What does your news organisation do that no one else does?

I originally thought of this question as: What does your news organisation do better than everyone else? But then, most news organisations would interpret that question as about quality and quickly answer that their writers are better or they have higher production standards. That’s not what I meant, so I changed the question. What is it that you do that is unique or what could you do that none of your competitors are doing?

People are drowning in information, drowning in media choices. Fred Wilson of Union Square Ventures called it ‘the looming attention crisis’. Umair Haque puts it this way:

Across consumer markets, attention is becoming the scarcest – and so most strategically vital – resource in the value chain. Attention scarcity is fundamentally reshaping the economics of most industries it touches; beginning with the media industry.

Umair says that the media companies that succeed will be the ones that allocate attention most efficiently, not necessarily the ones that produce most efficiently.

I’m thinking about the economics of the business after reading an article in the Press Gazette comparing the economics of the newspaper business and comparing it to the online business. The web revenue threat is no myth, or to put the terms in dollars and cents:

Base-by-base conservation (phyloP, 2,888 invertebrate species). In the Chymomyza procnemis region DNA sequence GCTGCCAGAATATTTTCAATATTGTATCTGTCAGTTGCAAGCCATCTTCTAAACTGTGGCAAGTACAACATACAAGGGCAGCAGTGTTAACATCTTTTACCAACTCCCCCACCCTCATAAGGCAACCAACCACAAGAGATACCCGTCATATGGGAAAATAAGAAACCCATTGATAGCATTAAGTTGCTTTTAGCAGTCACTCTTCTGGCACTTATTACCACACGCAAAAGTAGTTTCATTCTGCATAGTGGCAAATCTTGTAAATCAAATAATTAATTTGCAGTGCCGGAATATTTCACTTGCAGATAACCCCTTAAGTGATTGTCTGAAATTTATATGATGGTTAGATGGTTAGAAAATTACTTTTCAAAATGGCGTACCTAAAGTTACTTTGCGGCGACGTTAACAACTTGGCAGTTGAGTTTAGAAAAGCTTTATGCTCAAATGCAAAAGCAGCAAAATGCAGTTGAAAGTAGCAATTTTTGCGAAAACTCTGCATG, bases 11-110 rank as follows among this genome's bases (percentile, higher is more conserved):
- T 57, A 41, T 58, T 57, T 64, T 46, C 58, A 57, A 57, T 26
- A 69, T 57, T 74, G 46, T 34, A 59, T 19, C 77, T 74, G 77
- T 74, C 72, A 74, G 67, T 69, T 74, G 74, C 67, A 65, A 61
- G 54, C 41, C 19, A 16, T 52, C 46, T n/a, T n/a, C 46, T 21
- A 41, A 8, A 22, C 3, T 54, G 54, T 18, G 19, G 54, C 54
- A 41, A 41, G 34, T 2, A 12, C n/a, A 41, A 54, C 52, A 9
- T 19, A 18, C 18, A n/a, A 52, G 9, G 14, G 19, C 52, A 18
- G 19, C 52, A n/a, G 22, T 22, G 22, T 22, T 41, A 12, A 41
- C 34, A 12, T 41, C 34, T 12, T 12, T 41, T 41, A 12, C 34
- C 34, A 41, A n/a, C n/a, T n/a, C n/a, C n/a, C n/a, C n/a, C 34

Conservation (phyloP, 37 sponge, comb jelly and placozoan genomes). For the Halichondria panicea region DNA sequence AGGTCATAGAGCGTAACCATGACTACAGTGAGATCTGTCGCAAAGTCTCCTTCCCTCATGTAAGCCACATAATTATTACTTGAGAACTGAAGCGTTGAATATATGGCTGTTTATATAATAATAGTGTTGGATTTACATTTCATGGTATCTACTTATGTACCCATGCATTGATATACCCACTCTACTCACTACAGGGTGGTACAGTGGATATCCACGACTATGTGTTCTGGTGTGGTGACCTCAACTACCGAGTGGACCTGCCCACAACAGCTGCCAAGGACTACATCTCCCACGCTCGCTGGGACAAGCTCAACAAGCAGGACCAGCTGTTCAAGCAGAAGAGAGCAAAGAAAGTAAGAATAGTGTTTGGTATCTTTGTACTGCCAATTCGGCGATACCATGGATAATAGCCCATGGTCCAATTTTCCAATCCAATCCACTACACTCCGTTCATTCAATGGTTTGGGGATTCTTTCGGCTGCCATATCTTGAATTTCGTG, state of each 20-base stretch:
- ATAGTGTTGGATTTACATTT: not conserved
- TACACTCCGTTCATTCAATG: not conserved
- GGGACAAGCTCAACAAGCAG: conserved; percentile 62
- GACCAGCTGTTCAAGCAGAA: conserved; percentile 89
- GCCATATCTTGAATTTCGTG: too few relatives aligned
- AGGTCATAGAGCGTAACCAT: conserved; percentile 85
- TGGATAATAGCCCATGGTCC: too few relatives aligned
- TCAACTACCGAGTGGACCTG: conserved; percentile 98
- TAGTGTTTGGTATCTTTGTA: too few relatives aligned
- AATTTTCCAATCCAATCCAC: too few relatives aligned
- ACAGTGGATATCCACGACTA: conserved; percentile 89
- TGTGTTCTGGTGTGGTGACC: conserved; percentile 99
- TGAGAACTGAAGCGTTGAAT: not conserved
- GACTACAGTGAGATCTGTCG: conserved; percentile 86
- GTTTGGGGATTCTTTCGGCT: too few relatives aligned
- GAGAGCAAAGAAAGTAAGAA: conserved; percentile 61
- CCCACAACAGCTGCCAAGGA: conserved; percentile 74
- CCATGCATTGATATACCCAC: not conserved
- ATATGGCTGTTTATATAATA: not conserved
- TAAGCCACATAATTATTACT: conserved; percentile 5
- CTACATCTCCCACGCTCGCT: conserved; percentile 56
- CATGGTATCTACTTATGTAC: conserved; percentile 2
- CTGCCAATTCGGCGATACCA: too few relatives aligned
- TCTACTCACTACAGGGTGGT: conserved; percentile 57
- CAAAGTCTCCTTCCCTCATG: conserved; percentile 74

In the US, digital media consultant Vin Crosbie has calculated that
each printed newspaper reader is worth between $500 and $1,200 a year
in terms of reader revenues and advertising cash.

By contrast, Crosbie suggests that the average online newspaper reader is worth perhaps $8 a year.

That is why newspapers are trying to grow their online revenue as quickly as possible. This isn’t simply about declining readership. Dan Gillmor put it very succinctly at the NMK Forum:

Advertising is being systematically separated from journalism because
there are companies that do advertising better than journalism

Peter Kirwan wrote in that article in the Press Gazette, “According to McKinsey, for example, US newspapers lost $1.9bn in classified ad revenues to the web between 1996 and 2004.” He also quotes Jeff Jarvis:

I think that you have to boil down to your assets. Put your resources behind what makes you special and more valuable.

I couldn’t agree with Jeff more, although Peter assumes that he is politely advocating mass redundancies. I don’t actually think that Jeff is simply advocating huge job cuts. (Disclosure: I used to work at Advance Internet when Jeff was president and creative director.) I think Jeff is right that the days of ‘big revenues and big costs’ are ending.

I think back to the US. Thousands of journalists attend the nominating conventions for the political parties, actually more journalists than delegates. At some point, newspapers and television stations will have to ask themselves what value is added to have their reporter or camera crew there. In the UK, the redundant coverage is justified because newspapers have more of an individual voice or point of view. But with morning and evening freesheets in London, is an individual voice and a point of view enough of a unique selling point? As budgets are squeezed, there will have to be rethink of what is essential for bespoke coverage and what is better done through aggregation and contextualising.